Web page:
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Ekonomik Yaklasim. 2014; 25(93): 1-20

Gender Segregated Labor Market and Work-Life Preferences: Evidence from Turkey


Recent drastic changes in demand for and supply of labor have given rise to efficient labor market transformations, notably in the status of gender stereotypes in advanced countries. An important question remains: Why are women’s roles in the labor market still lagging in terms of the distribution of resources and wages in developing countries? Given that wage inequality and gender segregation in occupations continues, those issues require further discussion from the viewpoint of gender inequality. While similar transformations have taken place in Turkey, aggregate data indicates that female employment and labor force participation still need special consideration. The framework of socio-cultural and economic factors that determines gender-based division, both in the labor market and households, causes women generally lag behind men at all levels in Turkey. The limited number of jobs available for women, long working hours, heavy working conditions, low wages and women’s lack of work skills are some of the factors keeping women out of the labor market. Despite recent amendments to legislation aimed at preventing gender inequality, it is still not possible to see female employment increasing due to and the strict conservative patriarchal values that characterize Turkish society. Further investments are needed in fields such as the active labor market and life-long learning in order to increase female employment. Reducing informal employment while promoting high quality and productive jobs is all crucial for addressing the problems of female unemployment in Turkey.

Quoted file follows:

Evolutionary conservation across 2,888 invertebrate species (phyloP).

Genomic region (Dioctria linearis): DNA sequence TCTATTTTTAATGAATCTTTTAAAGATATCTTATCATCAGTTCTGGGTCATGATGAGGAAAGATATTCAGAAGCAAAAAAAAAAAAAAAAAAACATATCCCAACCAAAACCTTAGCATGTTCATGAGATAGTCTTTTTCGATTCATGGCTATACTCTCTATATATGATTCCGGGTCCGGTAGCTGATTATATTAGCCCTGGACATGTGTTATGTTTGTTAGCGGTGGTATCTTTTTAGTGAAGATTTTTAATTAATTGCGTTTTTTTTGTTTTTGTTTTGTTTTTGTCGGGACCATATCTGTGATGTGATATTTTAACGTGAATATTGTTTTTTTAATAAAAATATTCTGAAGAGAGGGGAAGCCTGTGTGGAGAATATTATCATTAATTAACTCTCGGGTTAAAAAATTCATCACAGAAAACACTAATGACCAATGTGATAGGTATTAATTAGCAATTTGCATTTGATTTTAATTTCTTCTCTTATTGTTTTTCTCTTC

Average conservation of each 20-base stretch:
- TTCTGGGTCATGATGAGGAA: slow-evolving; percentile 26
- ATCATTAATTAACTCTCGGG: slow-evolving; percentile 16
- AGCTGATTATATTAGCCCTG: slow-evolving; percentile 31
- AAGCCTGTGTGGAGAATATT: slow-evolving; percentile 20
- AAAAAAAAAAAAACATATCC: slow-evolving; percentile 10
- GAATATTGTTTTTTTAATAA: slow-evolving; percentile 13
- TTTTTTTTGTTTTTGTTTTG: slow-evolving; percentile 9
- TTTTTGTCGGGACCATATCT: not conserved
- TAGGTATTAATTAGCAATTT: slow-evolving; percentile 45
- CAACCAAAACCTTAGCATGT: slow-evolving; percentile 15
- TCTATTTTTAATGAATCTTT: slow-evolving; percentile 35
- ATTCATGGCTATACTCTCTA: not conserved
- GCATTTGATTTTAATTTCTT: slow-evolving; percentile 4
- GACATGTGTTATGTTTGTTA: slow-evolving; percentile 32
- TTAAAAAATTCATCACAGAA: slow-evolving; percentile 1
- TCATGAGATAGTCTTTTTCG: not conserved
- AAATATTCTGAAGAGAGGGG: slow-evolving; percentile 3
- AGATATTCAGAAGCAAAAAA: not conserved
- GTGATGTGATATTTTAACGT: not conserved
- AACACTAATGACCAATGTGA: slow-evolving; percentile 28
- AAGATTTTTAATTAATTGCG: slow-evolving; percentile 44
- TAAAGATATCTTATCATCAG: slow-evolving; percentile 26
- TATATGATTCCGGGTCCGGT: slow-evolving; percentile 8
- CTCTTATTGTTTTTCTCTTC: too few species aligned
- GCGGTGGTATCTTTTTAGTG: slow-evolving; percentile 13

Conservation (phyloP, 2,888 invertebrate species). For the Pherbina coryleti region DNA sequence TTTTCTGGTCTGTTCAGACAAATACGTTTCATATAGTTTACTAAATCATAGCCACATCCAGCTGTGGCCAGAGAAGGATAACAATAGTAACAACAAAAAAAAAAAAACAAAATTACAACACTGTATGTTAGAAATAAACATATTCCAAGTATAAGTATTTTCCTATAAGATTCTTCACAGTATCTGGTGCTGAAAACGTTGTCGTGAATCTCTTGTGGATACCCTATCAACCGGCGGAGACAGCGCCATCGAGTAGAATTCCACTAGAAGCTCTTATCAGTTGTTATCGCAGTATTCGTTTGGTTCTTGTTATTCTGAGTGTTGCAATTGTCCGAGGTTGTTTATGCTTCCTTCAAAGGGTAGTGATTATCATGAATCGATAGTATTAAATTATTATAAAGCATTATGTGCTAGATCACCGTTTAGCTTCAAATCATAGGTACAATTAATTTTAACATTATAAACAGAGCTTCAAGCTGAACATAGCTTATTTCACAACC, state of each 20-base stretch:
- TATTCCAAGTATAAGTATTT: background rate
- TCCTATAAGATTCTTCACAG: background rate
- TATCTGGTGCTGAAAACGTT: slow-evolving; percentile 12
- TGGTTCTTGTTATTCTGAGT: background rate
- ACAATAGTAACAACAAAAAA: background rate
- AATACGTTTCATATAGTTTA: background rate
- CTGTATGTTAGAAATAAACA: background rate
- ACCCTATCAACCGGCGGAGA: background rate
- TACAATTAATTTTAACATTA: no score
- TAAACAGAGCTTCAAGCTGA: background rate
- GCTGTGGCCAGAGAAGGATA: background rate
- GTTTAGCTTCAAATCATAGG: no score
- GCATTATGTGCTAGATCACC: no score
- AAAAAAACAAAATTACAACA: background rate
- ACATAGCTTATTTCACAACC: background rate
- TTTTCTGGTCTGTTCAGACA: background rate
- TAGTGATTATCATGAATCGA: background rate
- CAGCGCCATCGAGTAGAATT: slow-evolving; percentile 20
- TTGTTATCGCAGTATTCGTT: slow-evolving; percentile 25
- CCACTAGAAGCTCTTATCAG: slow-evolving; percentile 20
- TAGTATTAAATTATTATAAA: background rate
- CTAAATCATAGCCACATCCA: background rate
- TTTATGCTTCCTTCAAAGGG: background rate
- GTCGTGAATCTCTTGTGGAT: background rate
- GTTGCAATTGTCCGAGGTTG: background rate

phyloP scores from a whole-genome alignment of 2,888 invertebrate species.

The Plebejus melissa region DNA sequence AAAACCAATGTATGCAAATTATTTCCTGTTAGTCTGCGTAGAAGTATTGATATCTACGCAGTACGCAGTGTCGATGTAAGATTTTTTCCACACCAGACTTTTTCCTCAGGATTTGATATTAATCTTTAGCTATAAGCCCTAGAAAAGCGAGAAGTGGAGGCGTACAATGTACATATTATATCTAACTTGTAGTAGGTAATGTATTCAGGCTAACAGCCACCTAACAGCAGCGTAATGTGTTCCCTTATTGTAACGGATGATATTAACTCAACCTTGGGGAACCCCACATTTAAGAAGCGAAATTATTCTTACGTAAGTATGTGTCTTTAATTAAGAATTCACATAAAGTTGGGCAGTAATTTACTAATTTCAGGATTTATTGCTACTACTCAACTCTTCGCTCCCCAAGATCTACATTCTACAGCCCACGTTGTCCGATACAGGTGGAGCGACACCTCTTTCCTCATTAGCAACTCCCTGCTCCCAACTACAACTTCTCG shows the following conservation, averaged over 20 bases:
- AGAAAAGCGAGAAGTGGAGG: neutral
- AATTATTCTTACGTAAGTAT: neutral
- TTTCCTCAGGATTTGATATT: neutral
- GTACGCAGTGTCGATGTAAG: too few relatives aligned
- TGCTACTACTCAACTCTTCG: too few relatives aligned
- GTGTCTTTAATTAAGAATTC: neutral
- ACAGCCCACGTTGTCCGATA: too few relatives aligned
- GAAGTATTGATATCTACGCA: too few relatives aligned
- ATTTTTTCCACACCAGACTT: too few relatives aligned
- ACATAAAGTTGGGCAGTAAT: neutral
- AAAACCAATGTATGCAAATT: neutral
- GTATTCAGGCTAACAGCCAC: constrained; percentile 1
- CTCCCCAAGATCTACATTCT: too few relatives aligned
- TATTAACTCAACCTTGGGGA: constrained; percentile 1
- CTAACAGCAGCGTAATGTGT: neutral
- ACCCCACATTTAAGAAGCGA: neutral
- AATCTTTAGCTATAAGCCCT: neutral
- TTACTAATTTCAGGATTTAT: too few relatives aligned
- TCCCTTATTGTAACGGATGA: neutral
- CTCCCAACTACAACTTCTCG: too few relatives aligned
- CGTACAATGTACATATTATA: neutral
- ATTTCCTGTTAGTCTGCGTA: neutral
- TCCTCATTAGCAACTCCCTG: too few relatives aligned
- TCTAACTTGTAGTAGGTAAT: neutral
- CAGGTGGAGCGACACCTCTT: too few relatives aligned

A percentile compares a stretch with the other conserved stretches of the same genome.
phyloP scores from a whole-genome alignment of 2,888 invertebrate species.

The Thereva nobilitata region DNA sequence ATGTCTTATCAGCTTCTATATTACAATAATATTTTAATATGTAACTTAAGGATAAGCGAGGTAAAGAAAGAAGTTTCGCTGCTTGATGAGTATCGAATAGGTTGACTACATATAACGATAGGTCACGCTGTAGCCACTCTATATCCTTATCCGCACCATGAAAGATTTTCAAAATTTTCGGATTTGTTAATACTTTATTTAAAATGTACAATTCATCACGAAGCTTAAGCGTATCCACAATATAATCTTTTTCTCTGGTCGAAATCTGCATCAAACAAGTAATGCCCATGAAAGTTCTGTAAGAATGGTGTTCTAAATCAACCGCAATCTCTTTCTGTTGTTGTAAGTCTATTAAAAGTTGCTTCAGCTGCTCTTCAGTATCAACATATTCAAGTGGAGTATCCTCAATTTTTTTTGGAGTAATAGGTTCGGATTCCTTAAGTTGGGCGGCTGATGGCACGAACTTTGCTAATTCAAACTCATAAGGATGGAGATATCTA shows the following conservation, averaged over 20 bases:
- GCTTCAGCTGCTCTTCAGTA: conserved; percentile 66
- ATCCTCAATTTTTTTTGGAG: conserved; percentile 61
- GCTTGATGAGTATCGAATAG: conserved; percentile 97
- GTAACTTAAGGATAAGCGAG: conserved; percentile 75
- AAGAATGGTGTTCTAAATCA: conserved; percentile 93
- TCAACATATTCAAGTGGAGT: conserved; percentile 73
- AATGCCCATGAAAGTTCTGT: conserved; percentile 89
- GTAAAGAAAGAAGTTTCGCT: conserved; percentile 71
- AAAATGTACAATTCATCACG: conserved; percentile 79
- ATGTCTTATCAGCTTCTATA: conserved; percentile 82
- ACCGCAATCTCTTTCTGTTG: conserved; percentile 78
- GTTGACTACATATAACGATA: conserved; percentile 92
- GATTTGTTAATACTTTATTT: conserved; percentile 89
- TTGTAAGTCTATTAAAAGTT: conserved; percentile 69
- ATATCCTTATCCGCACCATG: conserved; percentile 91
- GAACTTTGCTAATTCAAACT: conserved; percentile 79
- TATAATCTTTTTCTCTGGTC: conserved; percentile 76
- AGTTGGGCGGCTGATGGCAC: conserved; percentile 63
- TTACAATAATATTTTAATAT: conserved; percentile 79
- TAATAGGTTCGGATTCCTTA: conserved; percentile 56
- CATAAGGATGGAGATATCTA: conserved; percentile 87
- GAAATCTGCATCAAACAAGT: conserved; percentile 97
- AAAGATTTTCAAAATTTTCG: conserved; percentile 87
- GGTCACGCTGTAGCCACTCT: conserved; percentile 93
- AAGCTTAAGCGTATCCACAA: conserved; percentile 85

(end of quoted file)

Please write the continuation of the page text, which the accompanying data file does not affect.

Key words: Female employment, gender inequality, discrimination, Turkey. JEL Classification: I21, J13, J21, J24.

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